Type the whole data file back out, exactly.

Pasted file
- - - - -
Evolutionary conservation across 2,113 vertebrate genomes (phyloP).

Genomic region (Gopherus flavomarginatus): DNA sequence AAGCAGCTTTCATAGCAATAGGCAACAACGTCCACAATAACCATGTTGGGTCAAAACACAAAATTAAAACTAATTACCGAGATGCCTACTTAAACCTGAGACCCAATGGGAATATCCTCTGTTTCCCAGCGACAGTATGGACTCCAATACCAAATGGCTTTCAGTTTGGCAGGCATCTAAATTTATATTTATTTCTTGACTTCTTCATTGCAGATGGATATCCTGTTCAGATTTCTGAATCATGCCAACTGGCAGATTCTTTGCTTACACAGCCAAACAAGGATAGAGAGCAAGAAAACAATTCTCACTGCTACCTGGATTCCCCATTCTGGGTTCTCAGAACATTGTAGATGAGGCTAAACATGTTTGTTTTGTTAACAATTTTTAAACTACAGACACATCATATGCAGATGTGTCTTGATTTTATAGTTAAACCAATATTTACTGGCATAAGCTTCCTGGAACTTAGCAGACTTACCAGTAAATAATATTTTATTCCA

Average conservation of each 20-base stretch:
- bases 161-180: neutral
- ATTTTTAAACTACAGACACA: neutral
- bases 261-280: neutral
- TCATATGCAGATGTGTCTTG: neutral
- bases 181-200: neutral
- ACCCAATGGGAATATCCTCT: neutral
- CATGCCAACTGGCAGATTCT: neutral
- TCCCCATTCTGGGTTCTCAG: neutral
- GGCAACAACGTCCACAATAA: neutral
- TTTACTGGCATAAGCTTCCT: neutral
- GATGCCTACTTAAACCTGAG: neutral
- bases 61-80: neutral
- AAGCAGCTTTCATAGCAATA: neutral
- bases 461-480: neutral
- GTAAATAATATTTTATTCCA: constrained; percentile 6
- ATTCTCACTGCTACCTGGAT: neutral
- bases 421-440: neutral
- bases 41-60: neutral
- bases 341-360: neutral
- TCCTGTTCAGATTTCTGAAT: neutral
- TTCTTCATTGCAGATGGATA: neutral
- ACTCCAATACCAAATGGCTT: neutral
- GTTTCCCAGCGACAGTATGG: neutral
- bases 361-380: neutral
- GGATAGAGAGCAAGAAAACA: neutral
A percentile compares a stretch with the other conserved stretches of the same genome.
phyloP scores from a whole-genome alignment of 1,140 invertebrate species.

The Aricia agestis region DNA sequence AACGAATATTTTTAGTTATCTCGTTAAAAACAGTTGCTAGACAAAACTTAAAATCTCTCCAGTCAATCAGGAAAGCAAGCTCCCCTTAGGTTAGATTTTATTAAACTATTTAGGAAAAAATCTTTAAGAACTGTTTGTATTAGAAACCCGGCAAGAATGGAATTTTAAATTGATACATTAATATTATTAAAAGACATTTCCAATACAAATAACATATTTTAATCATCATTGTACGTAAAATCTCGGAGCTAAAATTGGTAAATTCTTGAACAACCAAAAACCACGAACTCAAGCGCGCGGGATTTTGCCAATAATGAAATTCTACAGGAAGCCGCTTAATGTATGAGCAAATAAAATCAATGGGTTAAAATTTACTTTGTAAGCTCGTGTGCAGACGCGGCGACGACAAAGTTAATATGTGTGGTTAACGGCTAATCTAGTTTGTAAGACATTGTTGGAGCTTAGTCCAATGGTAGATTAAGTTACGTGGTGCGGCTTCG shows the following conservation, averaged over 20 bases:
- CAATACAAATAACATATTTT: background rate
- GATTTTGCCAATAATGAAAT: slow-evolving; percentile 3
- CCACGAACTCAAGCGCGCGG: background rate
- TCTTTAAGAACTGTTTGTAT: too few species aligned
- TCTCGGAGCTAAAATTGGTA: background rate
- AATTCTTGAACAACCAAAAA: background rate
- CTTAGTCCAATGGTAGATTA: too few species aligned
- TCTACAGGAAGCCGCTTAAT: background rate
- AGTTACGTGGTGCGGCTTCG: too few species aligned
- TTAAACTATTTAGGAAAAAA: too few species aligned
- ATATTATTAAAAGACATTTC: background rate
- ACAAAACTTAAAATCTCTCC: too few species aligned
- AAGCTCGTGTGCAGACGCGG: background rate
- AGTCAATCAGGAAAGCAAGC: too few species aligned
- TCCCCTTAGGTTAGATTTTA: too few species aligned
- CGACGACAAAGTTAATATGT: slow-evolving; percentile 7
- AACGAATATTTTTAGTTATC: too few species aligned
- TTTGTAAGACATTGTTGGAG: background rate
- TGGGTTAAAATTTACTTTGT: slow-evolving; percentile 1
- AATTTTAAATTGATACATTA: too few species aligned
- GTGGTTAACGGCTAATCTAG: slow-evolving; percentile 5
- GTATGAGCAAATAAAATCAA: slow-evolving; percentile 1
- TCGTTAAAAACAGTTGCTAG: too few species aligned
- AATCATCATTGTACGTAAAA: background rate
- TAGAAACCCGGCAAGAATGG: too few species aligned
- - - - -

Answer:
Evolutionary conservation across 2,113 vertebrate genomes (phyloP).

Genomic region (Gopherus flavomarginatus): DNA sequence AAGCAGCTTTCATAGCAATAGGCAACAACGTCCACAATAACCATGTTGGGTCAAAACACAAAATTAAAACTAATTACCGAGATGCCTACTTAAACCTGAGACCCAATGGGAATATCCTCTGTTTCCCAGCGACAGTATGGACTCCAATACCAAATGGCTTTCAGTTTGGCAGGCATCTAAATTTATATTTATTTCTTGACTTCTTCATTGCAGATGGATATCCTGTTCAGATTTCTGAATCATGCCAACTGGCAGATTCTTTGCTTACACAGCCAAACAAGGATAGAGAGCAAGAAAACAATTCTCACTGCTACCTGGATTCCCCATTCTGGGTTCTCAGAACATTGTAGATGAGGCTAAACATGTTTGTTTTGTTAACAATTTTTAAACTACAGACACATCATATGCAGATGTGTCTTGATTTTATAGTTAAACCAATATTTACTGGCATAAGCTTCCTGGAACTTAGCAGACTTACCAGTAAATAATATTTTATTCCA

Average conservation of each 20-base stretch:
- bases 161-180: neutral
- ATTTTTAAACTACAGACACA: neutral
- bases 261-280: neutral
- TCATATGCAGATGTGTCTTG: neutral
- bases 181-200: neutral
- ACCCAATGGGAATATCCTCT: neutral
- CATGCCAACTGGCAGATTCT: neutral
- TCCCCATTCTGGGTTCTCAG: neutral
- GGCAACAACGTCCACAATAA: neutral
- TTTACTGGCATAAGCTTCCT: neutral
- GATGCCTACTTAAACCTGAG: neutral
- bases 61-80: neutral
- AAGCAGCTTTCATAGCAATA: neutral
- bases 461-480: neutral
- GTAAATAATATTTTATTCCA: constrained; percentile 6
- ATTCTCACTGCTACCTGGAT: neutral
- bases 421-440: neutral
- bases 41-60: neutral
- bases 341-360: neutral
- TCCTGTTCAGATTTCTGAAT: neutral
- TTCTTCATTGCAGATGGATA: neutral
- ACTCCAATACCAAATGGCTT: neutral
- GTTTCCCAGCGACAGTATGG: neutral
- bases 361-380: neutral
- GGATAGAGAGCAAGAAAACA: neutral
A percentile compares a stretch with the other conserved stretches of the same genome.
phyloP scores from a whole-genome alignment of 1,140 invertebrate species.

The Aricia agestis region DNA sequence AACGAATATTTTTAGTTATCTCGTTAAAAACAGTTGCTAGACAAAACTTAAAATCTCTCCAGTCAATCAGGAAAGCAAGCTCCCCTTAGGTTAGATTTTATTAAACTATTTAGGAAAAAATCTTTAAGAACTGTTTGTATTAGAAACCCGGCAAGAATGGAATTTTAAATTGATACATTAATATTATTAAAAGACATTTCCAATACAAATAACATATTTTAATCATCATTGTACGTAAAATCTCGGAGCTAAAATTGGTAAATTCTTGAACAACCAAAAACCACGAACTCAAGCGCGCGGGATTTTGCCAATAATGAAATTCTACAGGAAGCCGCTTAATGTATGAGCAAATAAAATCAATGGGTTAAAATTTACTTTGTAAGCTCGTGTGCAGACGCGGCGACGACAAAGTTAATATGTGTGGTTAACGGCTAATCTAGTTTGTAAGACATTGTTGGAGCTTAGTCCAATGGTAGATTAAGTTACGTGGTGCGGCTTCG shows the following conservation, averaged over 20 bases:
- CAATACAAATAACATATTTT: background rate
- GATTTTGCCAATAATGAAAT: slow-evolving; percentile 3
- CCACGAACTCAAGCGCGCGG: background rate
- TCTTTAAGAACTGTTTGTAT: too few species aligned
- TCTCGGAGCTAAAATTGGTA: background rate
- AATTCTTGAACAACCAAAAA: background rate
- CTTAGTCCAATGGTAGATTA: too few species aligned
- TCTACAGGAAGCCGCTTAAT: background rate
- AGTTACGTGGTGCGGCTTCG: too few species aligned
- TTAAACTATTTAGGAAAAAA: too few species aligned
- ATATTATTAAAAGACATTTC: background rate
- ACAAAACTTAAAATCTCTCC: too few species aligned
- AAGCTCGTGTGCAGACGCGG: background rate
- AGTCAATCAGGAAAGCAAGC: too few species aligned
- TCCCCTTAGGTTAGATTTTA: too few species aligned
- CGACGACAAAGTTAATATGT: slow-evolving; percentile 7
- AACGAATATTTTTAGTTATC: too few species aligned
- TTTGTAAGACATTGTTGGAG: background rate
- TGGGTTAAAATTTACTTTGT: slow-evolving; percentile 1
- AATTTTAAATTGATACATTA: too few species aligned
- GTGGTTAACGGCTAATCTAG: slow-evolving; percentile 5
- GTATGAGCAAATAAAATCAA: slow-evolving; percentile 1
- TCGTTAAAAACAGTTGCTAG: too few species aligned
- AATCATCATTGTACGTAAAA: background rate
- TAGAAACCCGGCAAGAATGG: too few species aligned